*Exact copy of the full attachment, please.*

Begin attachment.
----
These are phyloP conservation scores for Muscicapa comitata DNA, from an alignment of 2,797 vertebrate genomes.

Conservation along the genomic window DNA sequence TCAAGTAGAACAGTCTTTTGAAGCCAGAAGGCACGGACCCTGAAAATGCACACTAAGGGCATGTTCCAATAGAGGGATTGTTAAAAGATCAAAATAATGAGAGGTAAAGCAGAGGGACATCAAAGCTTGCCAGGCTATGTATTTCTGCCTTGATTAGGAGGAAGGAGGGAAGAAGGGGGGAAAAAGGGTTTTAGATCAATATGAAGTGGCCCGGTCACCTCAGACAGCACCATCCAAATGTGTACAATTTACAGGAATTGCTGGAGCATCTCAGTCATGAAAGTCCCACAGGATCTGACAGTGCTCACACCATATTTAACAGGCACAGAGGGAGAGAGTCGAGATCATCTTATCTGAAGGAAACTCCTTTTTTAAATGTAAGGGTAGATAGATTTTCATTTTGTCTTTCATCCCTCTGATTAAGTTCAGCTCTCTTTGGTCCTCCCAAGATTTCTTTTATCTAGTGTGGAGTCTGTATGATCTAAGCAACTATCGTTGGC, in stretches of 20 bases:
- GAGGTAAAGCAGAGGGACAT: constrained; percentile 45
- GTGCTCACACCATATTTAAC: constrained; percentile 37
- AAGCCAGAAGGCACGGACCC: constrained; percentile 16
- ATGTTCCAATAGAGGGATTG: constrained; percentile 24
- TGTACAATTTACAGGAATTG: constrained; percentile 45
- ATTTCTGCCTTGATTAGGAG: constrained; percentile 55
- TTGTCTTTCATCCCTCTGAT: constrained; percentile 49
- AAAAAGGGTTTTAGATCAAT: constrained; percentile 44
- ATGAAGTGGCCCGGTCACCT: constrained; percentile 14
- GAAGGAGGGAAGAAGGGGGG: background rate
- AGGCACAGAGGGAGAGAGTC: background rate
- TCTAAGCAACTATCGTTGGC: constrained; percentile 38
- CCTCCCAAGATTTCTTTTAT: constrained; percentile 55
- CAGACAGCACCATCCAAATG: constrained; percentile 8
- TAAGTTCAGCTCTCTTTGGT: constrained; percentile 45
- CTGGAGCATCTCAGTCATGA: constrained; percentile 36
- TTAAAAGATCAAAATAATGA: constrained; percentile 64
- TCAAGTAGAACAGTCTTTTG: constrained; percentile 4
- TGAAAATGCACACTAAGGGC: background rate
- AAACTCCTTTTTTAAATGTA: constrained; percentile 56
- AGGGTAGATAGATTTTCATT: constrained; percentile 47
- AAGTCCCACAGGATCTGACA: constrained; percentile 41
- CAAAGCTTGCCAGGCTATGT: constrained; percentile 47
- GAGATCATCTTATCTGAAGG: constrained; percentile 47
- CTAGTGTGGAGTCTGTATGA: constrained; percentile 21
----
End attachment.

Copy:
These are phyloP conservation scores for Muscicapa comitata DNA, from an alignment of 2,797 vertebrate genomes.

Conservation along the genomic window DNA sequence TCAAGTAGAACAGTCTTTTGAAGCCAGAAGGCACGGACCCTGAAAATGCACACTAAGGGCATGTTCCAATAGAGGGATTGTTAAAAGATCAAAATAATGAGAGGTAAAGCAGAGGGACATCAAAGCTTGCCAGGCTATGTATTTCTGCCTTGATTAGGAGGAAGGAGGGAAGAAGGGGGGAAAAAGGGTTTTAGATCAATATGAAGTGGCCCGGTCACCTCAGACAGCACCATCCAAATGTGTACAATTTACAGGAATTGCTGGAGCATCTCAGTCATGAAAGTCCCACAGGATCTGACAGTGCTCACACCATATTTAACAGGCACAGAGGGAGAGAGTCGAGATCATCTTATCTGAAGGAAACTCCTTTTTTAAATGTAAGGGTAGATAGATTTTCATTTTGTCTTTCATCCCTCTGATTAAGTTCAGCTCTCTTTGGTCCTCCCAAGATTTCTTTTATCTAGTGTGGAGTCTGTATGATCTAAGCAACTATCGTTGGC, in stretches of 20 bases:
- GAGGTAAAGCAGAGGGACAT: constrained; percentile 45
- GTGCTCACACCATATTTAAC: constrained; percentile 37
- AAGCCAGAAGGCACGGACCC: constrained; percentile 16
- ATGTTCCAATAGAGGGATTG: constrained; percentile 24
- TGTACAATTTACAGGAATTG: constrained; percentile 45
- ATTTCTGCCTTGATTAGGAG: constrained; percentile 55
- TTGTCTTTCATCCCTCTGAT: constrained; percentile 49
- AAAAAGGGTTTTAGATCAAT: constrained; percentile 44
- ATGAAGTGGCCCGGTCACCT: constrained; percentile 14
- GAAGGAGGGAAGAAGGGGGG: background rate
- AGGCACAGAGGGAGAGAGTC: background rate
- TCTAAGCAACTATCGTTGGC: constrained; percentile 38
- CCTCCCAAGATTTCTTTTAT: constrained; percentile 55
- CAGACAGCACCATCCAAATG: constrained; percentile 8
- TAAGTTCAGCTCTCTTTGGT: constrained; percentile 45
- CTGGAGCATCTCAGTCATGA: constrained; percentile 36
- TTAAAAGATCAAAATAATGA: constrained; percentile 64
- TCAAGTAGAACAGTCTTTTG: constrained; percentile 4
- TGAAAATGCACACTAAGGGC: background rate
- AAACTCCTTTTTTAAATGTA: constrained; percentile 56
- AGGGTAGATAGATTTTCATT: constrained; percentile 47
- AAGTCCCACAGGATCTGACA: constrained; percentile 41
- CAAAGCTTGCCAGGCTATGT: constrained; percentile 47
- GAGATCATCTTATCTGAAGG: constrained; percentile 47
- CTAGTGTGGAGTCTGTATGA: constrained; percentile 21